Astronomer and Renaissance man Benjamin Banneker was born in Baltimore County, Maryland in 1731 to Mary Banneky, a free Black woman, and Robert, a formerly enslaved man who was born in Guinea. According to some biographers, his mother was of Dogon descent, a tribe of people from what is now modern day Mali. The Dogon were legendary artists, architects, and astronomers, with a complex astronomical system that succeeded in identifying stars that were not discovered by Western astronomers until the 20th century. Many believe that Banneker’s love of astronomy was informed by these ancient African practices.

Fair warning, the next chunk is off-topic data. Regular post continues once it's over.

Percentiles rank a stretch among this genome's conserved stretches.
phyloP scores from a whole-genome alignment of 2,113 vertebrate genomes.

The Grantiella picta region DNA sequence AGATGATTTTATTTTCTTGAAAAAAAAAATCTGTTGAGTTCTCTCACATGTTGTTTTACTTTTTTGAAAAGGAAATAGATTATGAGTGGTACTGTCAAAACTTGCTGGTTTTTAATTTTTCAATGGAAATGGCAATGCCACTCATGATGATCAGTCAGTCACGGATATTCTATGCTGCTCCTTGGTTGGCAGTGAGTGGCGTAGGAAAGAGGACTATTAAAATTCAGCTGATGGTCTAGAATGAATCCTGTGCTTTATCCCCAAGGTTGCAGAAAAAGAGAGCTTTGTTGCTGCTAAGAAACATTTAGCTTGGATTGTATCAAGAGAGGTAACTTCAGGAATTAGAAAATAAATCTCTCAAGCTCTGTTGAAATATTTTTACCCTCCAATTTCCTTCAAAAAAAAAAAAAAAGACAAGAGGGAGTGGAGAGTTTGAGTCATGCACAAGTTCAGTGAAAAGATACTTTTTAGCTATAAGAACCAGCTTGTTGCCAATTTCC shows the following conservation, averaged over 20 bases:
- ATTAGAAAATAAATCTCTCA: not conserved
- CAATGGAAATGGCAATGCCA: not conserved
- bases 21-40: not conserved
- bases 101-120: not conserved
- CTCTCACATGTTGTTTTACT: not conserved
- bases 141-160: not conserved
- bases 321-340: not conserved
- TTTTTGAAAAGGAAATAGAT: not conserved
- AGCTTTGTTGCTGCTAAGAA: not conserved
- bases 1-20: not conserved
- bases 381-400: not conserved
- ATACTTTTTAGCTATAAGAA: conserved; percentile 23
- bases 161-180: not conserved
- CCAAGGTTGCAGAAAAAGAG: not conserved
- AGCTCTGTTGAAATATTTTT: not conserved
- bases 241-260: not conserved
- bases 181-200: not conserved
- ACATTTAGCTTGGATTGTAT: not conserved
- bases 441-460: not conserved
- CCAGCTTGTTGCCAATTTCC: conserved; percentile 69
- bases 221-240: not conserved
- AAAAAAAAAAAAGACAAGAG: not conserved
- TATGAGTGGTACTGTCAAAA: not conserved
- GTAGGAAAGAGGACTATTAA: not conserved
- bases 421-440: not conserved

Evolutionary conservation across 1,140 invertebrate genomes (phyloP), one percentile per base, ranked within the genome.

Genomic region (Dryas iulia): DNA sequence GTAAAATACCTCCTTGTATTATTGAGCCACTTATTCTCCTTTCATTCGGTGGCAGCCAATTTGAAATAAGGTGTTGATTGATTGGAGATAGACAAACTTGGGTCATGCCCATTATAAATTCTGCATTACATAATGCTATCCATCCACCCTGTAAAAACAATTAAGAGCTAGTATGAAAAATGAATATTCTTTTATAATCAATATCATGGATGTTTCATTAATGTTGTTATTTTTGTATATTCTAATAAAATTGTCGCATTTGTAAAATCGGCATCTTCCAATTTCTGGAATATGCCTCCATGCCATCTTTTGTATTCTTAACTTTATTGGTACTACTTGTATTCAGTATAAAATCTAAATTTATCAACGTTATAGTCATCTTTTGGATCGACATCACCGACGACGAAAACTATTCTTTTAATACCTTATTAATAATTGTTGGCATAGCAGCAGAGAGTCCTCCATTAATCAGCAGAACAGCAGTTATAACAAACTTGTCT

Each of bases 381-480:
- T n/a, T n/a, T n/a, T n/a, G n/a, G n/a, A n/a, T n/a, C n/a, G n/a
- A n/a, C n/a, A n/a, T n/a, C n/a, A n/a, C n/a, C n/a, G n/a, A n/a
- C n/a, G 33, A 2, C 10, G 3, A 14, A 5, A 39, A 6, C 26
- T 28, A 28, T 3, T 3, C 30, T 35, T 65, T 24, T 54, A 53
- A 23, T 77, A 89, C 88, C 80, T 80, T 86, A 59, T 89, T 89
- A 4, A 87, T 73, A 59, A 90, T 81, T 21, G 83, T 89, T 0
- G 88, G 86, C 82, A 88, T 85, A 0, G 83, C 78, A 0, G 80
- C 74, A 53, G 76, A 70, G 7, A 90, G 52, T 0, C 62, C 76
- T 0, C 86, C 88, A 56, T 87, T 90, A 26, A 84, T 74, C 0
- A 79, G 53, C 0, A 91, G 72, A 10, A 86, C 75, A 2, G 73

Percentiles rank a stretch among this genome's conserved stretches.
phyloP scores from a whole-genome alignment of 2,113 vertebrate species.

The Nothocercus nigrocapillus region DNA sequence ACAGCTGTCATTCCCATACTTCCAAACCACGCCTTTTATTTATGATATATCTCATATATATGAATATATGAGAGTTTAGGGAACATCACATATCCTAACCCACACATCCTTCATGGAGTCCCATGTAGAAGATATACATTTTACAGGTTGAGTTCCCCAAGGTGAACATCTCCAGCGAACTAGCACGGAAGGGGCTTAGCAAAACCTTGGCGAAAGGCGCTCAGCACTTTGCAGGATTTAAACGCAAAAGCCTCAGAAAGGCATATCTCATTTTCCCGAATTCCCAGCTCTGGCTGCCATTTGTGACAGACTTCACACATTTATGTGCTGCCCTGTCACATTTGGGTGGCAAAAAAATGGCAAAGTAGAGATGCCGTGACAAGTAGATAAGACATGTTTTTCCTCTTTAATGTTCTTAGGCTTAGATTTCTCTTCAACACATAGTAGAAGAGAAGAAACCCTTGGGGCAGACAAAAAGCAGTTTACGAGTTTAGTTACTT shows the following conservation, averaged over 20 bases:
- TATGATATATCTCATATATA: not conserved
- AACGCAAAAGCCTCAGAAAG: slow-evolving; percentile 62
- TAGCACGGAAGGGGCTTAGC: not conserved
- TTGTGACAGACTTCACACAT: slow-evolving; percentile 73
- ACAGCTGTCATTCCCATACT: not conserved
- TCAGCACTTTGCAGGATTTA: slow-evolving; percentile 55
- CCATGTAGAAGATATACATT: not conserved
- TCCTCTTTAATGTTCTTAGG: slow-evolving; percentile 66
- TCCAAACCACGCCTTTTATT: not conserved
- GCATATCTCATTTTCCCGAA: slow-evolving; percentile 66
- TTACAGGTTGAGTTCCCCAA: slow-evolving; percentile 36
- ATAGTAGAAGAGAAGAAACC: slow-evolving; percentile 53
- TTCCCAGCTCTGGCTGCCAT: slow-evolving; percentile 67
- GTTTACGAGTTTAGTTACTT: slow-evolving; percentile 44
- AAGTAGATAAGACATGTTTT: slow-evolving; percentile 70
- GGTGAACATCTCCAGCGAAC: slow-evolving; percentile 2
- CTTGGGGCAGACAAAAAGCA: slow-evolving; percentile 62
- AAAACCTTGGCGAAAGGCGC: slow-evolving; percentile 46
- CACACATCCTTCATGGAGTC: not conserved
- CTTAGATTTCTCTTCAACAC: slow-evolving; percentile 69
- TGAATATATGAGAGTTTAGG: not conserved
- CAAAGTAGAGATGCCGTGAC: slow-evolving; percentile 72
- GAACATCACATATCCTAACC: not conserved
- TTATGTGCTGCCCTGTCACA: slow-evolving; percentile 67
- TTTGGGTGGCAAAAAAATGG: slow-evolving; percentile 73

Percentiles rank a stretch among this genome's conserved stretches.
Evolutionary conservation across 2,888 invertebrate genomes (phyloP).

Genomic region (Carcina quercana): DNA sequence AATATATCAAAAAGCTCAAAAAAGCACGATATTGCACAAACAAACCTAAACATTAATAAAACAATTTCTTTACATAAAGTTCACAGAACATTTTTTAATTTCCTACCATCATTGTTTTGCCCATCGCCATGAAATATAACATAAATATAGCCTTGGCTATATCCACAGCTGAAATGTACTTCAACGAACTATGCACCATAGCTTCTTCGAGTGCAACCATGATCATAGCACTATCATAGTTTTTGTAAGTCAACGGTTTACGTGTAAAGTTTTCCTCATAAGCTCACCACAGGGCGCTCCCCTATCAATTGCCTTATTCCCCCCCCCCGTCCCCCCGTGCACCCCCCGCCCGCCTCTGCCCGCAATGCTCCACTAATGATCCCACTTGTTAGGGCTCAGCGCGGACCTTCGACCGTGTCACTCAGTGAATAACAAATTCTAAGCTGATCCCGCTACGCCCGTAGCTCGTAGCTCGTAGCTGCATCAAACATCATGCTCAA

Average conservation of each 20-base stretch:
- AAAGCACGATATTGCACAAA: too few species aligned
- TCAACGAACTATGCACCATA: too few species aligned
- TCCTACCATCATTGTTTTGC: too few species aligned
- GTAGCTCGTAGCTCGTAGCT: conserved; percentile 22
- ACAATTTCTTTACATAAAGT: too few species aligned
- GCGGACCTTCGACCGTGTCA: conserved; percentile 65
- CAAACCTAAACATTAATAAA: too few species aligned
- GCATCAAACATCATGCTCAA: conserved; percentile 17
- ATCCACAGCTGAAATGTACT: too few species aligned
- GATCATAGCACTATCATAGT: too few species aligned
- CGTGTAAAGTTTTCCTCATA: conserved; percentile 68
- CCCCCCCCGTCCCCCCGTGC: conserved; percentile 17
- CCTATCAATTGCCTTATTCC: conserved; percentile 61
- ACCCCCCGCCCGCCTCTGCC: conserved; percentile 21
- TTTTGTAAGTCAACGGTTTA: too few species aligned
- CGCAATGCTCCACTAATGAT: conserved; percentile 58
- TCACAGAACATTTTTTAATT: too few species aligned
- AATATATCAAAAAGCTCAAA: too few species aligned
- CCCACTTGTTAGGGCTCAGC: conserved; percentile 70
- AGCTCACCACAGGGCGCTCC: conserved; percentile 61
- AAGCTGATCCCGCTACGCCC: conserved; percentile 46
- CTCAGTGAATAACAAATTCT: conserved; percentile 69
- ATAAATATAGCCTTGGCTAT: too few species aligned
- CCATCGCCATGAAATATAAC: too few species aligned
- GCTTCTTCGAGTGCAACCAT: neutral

His family had a 100 acre farm, and while he would be expected to help with farm work when he grew older, in his early years he learned reading, writing, and arithmetic, and he proved to be an adept student. The Quaker educator Peter Heinrich recognized his promise and instructed him personally, sharing his library with the curious young Banneker as well as giving him his first telescope. This is the extent of his formal education however; largely he was self-taught. After his father’s death in 1759, Banneker supported his mother and sisters on the family farm, developing a knowledge of agronomy that he would later apply to his published almanacs. In 1772, he befriended the Ellicotts, a neighboring Quaker family whose gristmills contributed to Banneker’s knowledge of agricultural engineering. Later, one of the Ellicotts sons lent him the astronomy books and equipment he needed to embark on a more formal study of astronomy. In 1788, he accurately calculated his first solar eclipse.